Ulcerative colitis is defined as an inflammatory bowel disease (IBD) that causes inflammation and ulcers (sores) in the gastrointestinal tract. It affects the colon (the innermost lining of large intestine) and rectum. Ulcerative colitis can be debilitating and in some cases, lead to life-threatening complications. Although there is no known cure for this disease as of yet, treatment can significantly help in reducing the signs and symptoms of the disease and can also bring about long-term remission. Ulcerative colitis has a close connection to another condition of intestine inflammation called Crohn’s disease. Both ulcerative colitis and Crohn’s diseases are chronic conditions. Crohn’s disease may cause inflammation at any point in the GI tract, including layers of the bowel wall. It is not limited to the GI tract and might affect the liver, skin, eyes, and joints. On the other hand, ulcerative colitis may only affect the lining of the colon (large bowel) and rectum.
Ulcerative Colitis Symptoms
Symptoms of ulcerative colitis normally develop overtime rather than suddenly. Its symptoms may vary depending on the severity of inflammation and the location of the inflammation. Some of the most common sign and symptoms of ulcerative colitis include:
- Diarrhoea, often associated with blood or pus
- Abdominal pain and cramping
- Rectal pain
- Rectal bleeding – passing of small amount of blood with stool
- Inability to defecate despite urgency
- Weight loss
- Loss of appetite
Ulcerative Colitis Types
The type of ulcerative colitis depends on the location of the inflammation in the body. Types of ulcerative colitis include:
- Ulcerative Proctitis – It is the mildest form among all ulcerative colitis types. Inflammation is confined to the rectum, which is the area closest to the anus. Rectal bleeding might be the only sign of ulcerative proctitis.
- Proctosigmoiditis – It involves the inflammation of the rectum and sigmoid colon — the lower end of the colon. Signs and symptoms of this condition include bloody diarrhoea, abdominal pain and cramps, and difficulty in moving bowels despite the urge to do so (tenesmus).
- Left-sided Colitis – In this condition, the inflammation extends from the rectum up through the lower end of the colon (sigmoid) and descending colon. Its signs and symptoms include bloody diarrhoea, abdominal cramping and pain on the left side, and urgency to defecate.
- Pancolitis – This type of ulcerative colitis usually affects the entire colon. It may cause severe bouts of bloody diarrhoea, fatigue, abdominal cramps and pain, and significant weight loss.
Ulcerative Colitis Diagnosis
If a person is expected to be suffering from ulcerative colitis, the doctor will inquire about the person’s symptoms and medical history. The doctor may use several tests to diagnose ulcerative colitis and rule out other disorders similar to ulcerative colitis, such as Crohn’s disease. Some of the ulcerative colitis diagnosis tests include:
- Blood tests – This helps in detecting if the patient has anaemia or inflammation.
- Stool test – This test can help rule out any infection or the cause of infection, such as bacteria, virus, or parasite in the colon. It can also confirm if there’s blood in the stool that wasn’t visible before.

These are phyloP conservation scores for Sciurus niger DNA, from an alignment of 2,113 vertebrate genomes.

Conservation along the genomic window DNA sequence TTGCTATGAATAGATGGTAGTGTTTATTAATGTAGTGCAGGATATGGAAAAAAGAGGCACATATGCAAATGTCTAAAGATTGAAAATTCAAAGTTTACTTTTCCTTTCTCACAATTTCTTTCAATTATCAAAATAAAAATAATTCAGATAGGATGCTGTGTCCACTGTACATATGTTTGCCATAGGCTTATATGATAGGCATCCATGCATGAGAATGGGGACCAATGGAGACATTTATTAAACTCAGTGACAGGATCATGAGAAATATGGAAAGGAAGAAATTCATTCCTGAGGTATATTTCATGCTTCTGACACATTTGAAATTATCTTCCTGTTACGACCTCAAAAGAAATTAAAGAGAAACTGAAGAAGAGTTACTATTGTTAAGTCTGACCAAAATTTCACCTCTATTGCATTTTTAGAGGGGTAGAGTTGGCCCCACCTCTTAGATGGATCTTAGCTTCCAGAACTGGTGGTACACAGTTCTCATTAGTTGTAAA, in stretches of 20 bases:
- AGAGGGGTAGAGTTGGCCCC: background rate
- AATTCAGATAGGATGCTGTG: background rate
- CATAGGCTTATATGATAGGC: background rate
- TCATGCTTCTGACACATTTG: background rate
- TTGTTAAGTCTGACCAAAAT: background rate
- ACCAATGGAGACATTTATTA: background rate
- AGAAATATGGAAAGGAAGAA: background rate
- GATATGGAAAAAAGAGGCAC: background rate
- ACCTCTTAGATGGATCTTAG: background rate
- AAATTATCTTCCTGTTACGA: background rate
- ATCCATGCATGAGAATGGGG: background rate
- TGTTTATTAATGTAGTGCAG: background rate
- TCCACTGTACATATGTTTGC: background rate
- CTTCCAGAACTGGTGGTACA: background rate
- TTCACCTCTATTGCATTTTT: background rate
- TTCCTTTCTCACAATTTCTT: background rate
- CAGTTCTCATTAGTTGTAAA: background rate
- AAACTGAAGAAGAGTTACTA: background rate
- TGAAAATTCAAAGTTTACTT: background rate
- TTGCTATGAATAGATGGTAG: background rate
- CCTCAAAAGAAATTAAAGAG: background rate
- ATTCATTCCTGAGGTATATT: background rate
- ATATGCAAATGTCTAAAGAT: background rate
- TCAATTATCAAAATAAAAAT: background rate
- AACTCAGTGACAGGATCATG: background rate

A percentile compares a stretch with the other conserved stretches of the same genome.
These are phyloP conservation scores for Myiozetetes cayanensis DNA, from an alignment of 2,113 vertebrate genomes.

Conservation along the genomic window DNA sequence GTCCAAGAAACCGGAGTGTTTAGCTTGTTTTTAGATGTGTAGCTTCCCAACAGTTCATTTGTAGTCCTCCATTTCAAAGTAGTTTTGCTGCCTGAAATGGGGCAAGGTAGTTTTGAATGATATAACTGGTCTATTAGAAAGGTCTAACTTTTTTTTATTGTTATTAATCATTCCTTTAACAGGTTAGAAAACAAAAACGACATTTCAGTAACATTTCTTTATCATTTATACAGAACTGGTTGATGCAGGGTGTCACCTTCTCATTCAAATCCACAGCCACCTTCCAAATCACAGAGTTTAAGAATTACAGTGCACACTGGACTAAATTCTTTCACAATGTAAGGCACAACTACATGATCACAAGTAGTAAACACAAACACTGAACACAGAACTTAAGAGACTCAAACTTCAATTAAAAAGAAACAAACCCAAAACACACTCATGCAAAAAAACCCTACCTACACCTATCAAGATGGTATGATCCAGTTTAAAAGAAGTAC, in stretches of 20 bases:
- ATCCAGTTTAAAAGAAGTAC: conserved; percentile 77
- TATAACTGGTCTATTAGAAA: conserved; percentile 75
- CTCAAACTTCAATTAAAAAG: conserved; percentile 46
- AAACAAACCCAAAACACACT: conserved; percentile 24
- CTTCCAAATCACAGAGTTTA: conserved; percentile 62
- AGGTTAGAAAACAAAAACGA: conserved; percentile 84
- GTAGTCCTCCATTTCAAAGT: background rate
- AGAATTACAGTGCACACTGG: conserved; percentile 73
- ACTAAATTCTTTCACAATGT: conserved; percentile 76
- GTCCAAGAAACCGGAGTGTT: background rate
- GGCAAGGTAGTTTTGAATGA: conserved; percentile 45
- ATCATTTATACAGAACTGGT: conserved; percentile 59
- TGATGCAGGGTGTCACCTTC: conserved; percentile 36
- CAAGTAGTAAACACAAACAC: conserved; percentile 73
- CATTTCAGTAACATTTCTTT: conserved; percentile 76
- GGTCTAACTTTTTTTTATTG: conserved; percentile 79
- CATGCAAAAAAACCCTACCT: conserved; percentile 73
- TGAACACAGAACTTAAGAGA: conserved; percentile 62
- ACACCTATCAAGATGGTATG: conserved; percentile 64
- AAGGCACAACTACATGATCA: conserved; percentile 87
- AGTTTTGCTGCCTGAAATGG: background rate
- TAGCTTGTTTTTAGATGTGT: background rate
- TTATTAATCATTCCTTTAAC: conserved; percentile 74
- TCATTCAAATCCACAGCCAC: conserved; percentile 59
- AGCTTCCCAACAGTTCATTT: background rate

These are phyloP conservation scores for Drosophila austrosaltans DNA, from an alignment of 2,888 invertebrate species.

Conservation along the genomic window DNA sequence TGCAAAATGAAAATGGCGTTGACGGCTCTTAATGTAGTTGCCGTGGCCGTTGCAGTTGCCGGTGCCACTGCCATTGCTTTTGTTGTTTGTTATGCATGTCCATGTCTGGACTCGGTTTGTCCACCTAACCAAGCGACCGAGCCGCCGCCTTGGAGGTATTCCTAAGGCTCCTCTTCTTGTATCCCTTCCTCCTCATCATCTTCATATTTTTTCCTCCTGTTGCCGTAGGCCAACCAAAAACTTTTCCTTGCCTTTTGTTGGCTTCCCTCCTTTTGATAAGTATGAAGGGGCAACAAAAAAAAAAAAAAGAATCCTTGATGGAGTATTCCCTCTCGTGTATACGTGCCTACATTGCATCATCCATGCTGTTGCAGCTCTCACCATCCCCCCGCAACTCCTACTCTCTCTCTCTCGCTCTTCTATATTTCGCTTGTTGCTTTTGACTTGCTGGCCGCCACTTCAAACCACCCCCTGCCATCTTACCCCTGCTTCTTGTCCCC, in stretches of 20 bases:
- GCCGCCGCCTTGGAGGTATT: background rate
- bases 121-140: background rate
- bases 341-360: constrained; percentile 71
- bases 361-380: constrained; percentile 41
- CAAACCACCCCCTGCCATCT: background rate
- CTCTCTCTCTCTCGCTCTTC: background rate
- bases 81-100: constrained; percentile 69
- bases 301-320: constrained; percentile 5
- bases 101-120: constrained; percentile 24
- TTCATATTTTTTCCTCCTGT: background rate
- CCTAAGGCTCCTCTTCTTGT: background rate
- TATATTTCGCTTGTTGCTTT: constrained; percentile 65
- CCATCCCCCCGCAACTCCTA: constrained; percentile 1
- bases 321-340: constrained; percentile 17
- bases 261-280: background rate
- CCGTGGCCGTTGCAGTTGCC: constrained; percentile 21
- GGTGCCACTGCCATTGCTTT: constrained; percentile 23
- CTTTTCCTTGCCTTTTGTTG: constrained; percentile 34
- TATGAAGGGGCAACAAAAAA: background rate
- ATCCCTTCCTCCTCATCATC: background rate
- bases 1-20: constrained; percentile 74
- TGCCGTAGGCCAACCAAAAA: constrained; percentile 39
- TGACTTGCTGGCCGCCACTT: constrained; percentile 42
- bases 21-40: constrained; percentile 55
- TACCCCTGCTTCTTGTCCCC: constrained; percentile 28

- Flexible sigmoidoscopy – This test lets doctors look at the lower part of the colon. A bendable tube is inserted into the lower colon through the bottom. The tube is equipped with a camera and a small light on the end. Doctors might also use a small tool to take a tissue sample of the lining of the lower colon for analysis. This is called a biopsy. The sample is taken to a laboratory and examined under a microscope.
- Colonoscopy – This test is quite similar to flexible sigmoidoscopy. Here doctors examine the whole colon and not just the lower part.
- Endoscopy – In this test, doctors use a flexible tube to check the stomach, oesophagus, and small intestine.
- X-ray – Standard X-ray of the abdominal area helps point out some severe complications, such as perforated colon.
- CT scan – This is a specialized X-ray of the abdomen and pelvis. The scan can also reveal severity of colon inflammation if any.
Ulcerative Colitis Treatment
Ulcerative colitis is a chronic disorder, and without treatment, it can become worse over time. The treatment for this disorder may involve two main goals. The first is to make patients feel better and give their colons a chance to heal. The second goal is to prevent more outbursts. To achieve this, patients may have to undergo some changes in their diet, lifestyle, and medication as prescribed by doctors.
Doctors may prescribe a few different kinds of drugs that may improve healing and help fight infections, inflammation and control the symptoms. Drugs that stop the immune system’s attack on the colon may also be prescribed.
For most patients, ulcerative colitis is a long-term (chronic) condition. They might have flares and periods with no symptoms at all. However, with proper care and treatment, ulcerative colitis can be managed properly and effectively.
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Ulcerative colitis - Symptoms, Types, Diagnosis And Treatment
Ulcerative colitis is defined as an inflammatory bowel disease (IBD) that causes inflammation and ulcers (sores) in the gastrointestinal tract. It affects the colon (the innermost lining of large intestine) and rectum.
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